SAN FRANCISCO—As John McCain and Barack Obama continue to fine-tune their platforms before this month's party conventions, a survey released this week has renewed debate in and out of the campaigns about the political leanings of a prominent—and often misunderstood—group of potential swing voters: Christians.
Ever since George W. Bush rode a wave of "values" votes into the White House in 2000 and 2004, political analysts have been mulling just how much restless evangelicals, in particular, with their strong views on hot-button cultural issues like abortion and gay marriage, seem to be reshaping the political landscape.
Exit polling conducted after Bush's win over John Kerry famously found "moral values" to be the top issue for many voters. Some 40 percent of American adults told pollsters they saw themselves as "evangelical." Pundits mused about the possibility of a permanent Republican majority.
The political times, however, could be changing. A study released this week by the Barna Group, a Christian research and consulting firm based in Ventura, Calif., finds that Obama, the presumptive Democratic nominee, currently enjoys the support of more faith-driven voters, including Christians, than his Republican rival.
The poll, which shows Obama ahead of McCain 43 percent to 34 percent among likely voters, also finds Obama leading in 18 of 19 different religious faith communities defined by the survey's strict standards. McCain leads in only one—evangelicals. In that category, however, the Republican has a huge lead, 61 to 17.
The Barna poll uses unusual methodology. Many pollsters take voters at their word when they say they are evangelical Christians, but the Barna survey is unusually specific about its categorizations. It asks voters a battery of nine questions about their religious beliefs—whether, for example, they think the Bible is accurate in everything it teaches, and whether they feel a personal responsibility to share their beliefs about Christ with non-Christians. Only when all nine questions are answered affirmatively are voters categorized as "evangelical."
This significantly reduces the survey's estimate of the total number of evangelical voters. By Barna's estimate, only 8 percent of U.S. voters are truly evangelical. "That is a much smaller group than you might think," says George Barna, the poll's director.
Not everybody agrees with his methodology, of course. Regardless, there is little doubt that evangelicals are still a highly motivated, well-organized voting bloc. Nearly 90 percent of evangelicals in the Barna study said they intend to vote in November.
The survey shows that the much debated "God gap" between Republicans and Democrats among Christian voters as a whole may not be nearly as dramatic as it appeared in 2004. Indeed, among those who self-identify as "evangelical" but who don't fit the Barna group's criteria, McCain holds only a 39 to 37 lead over Obama, with nearly 1 in 4 voters saying they are still undecided.
Among most other Christian groups, the Democratic candidate continues to enjoy a comfortable lead. Obama has a huge advantage among non-Christians, atheists, and agnostics, but he also leads among nonevangelical, born-again Christians (43 to 31), Christians who are neither born-again nor evangelical (44 to 28), Catholics (39 to 29), and Protestants (43 to 34). "If the current preferences stand pat," says Barna, "this would mark the first time in more than two decades that the born-again vote has swung toward the Democratic candidate."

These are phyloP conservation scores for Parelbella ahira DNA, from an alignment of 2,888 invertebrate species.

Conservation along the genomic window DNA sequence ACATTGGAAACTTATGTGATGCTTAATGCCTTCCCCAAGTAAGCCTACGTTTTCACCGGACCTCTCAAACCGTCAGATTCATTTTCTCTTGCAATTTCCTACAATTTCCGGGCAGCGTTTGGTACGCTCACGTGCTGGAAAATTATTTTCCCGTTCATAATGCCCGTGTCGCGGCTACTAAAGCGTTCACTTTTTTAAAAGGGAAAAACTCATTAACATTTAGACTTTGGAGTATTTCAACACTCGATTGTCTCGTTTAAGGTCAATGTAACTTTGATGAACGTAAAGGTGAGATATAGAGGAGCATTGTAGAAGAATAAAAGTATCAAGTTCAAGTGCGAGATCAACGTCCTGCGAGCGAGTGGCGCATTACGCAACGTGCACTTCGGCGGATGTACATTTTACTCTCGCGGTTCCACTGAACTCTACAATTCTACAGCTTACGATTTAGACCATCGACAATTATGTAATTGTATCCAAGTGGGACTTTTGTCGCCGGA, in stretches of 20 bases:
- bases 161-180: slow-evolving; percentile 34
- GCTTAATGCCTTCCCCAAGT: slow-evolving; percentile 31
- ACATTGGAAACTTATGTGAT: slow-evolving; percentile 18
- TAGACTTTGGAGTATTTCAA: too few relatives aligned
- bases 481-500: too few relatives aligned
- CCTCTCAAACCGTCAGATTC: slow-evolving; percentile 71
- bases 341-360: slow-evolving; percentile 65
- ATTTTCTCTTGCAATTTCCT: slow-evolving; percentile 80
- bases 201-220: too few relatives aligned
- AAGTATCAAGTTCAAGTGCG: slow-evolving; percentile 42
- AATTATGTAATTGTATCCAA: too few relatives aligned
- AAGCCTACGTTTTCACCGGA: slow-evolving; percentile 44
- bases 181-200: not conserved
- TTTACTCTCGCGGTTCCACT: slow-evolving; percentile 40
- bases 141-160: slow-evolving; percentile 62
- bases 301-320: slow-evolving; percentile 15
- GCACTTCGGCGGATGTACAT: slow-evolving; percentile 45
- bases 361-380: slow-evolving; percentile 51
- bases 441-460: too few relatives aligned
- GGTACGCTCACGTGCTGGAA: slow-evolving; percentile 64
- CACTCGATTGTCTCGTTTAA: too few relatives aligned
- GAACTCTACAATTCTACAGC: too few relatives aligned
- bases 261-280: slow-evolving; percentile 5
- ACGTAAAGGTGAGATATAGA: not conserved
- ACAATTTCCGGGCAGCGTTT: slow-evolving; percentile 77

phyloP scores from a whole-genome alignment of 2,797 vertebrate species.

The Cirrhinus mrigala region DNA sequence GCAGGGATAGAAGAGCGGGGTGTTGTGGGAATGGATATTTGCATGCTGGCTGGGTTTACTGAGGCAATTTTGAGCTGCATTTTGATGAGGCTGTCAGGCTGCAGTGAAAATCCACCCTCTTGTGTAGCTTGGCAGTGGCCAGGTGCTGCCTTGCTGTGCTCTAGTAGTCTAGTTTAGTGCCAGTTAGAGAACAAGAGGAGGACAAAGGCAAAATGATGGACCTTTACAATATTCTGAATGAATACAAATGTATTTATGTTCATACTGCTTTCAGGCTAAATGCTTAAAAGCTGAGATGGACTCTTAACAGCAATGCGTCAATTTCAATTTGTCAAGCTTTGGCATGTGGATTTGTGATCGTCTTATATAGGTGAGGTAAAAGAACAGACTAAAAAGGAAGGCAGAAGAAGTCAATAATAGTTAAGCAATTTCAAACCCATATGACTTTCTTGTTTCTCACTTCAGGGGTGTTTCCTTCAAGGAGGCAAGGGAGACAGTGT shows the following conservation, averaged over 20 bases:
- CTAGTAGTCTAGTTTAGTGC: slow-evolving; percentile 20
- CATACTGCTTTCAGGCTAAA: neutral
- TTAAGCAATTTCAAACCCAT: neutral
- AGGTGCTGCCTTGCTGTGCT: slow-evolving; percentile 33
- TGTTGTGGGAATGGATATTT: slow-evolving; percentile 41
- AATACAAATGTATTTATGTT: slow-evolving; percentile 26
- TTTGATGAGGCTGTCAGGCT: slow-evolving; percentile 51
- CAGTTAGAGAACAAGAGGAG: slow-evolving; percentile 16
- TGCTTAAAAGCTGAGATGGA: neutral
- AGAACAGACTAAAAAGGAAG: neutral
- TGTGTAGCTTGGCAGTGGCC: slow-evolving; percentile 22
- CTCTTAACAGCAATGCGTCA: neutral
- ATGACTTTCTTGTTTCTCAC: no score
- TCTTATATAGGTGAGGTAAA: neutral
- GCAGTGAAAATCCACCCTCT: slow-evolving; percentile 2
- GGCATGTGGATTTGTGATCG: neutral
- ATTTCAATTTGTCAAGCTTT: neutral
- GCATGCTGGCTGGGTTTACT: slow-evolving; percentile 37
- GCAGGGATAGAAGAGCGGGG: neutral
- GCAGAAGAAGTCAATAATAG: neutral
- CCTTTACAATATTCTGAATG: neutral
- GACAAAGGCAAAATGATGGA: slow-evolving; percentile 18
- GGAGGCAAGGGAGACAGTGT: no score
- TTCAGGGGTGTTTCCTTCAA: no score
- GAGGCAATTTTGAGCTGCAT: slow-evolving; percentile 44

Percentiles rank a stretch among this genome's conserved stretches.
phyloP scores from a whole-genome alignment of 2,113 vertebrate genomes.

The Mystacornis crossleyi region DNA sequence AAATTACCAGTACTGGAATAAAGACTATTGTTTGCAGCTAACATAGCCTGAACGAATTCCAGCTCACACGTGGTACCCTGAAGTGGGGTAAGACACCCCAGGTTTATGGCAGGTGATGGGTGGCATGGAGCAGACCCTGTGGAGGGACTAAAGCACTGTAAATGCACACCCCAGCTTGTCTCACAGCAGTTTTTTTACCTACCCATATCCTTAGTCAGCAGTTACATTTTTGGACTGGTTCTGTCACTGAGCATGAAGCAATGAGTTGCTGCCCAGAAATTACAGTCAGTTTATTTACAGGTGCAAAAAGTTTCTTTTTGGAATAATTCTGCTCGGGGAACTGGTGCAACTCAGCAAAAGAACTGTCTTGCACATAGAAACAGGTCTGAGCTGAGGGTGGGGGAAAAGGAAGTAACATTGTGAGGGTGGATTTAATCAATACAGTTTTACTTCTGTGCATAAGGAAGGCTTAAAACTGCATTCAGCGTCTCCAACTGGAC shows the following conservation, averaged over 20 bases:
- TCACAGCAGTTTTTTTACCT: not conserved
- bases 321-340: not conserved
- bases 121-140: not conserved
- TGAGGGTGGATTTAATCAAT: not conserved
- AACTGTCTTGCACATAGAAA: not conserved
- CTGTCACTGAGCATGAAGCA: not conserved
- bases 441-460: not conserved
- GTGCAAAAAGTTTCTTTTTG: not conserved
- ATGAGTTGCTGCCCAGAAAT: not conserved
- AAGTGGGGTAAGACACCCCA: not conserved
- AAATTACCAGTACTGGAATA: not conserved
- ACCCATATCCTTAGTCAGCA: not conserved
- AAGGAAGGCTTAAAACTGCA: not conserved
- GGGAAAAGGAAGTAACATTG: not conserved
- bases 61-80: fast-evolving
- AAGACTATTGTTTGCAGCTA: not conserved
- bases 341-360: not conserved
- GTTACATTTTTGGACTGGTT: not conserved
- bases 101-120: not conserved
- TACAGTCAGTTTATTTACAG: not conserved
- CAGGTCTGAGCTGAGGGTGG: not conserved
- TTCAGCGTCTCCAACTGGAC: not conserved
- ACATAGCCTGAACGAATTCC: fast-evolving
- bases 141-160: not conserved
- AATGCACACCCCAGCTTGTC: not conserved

Experts aren't sure exactly what is causing this shift. Obama has made a concerted effort to reach out to faith-oriented voters, including a splashy announcement this summer about expanding President Bush's faith-based initiative. He speaks more openly about his faith than many previous Democratic presidential candidates, and he has made an effort to find common ground with opponents of abortion.
Still, most experts believe that Christian voters' preferences, like those of many other voters, have less to do with the candidates' current positions than with a backlash against the Bush presidency. When asked to describe what makes the candidates stand out, at the top of the list for Christian voters currently supporting Obama is "being different from George Bush."
These numbers certainly aren't set in stone, and they are bound to change before November. The first harsh months of the campaign, including the controversy surrounding Obama's former pastor, the Rev. Jeremiah Wright, have shaken some Christian voters' early confidence in him. During the past two months, Obama's lead has eroded substantially among nonevangelical, born-again Christians (down 9 percentage points), active Christians (a 20-point drop), Protestants (down 13 points), and Catholics (down 11 points).
When the pre-election advertising campaigns begin this fall—particularly those that emphasize Obama's support for abortion rights—those numbers may continue to drop. "There is a lot of anger toward the Bush administration," says Barna. "But faith-driven voters, in particular, are going back and re-examining their initial choice and trying to figure out if this is really someone whose values they can live with for another four to eight years."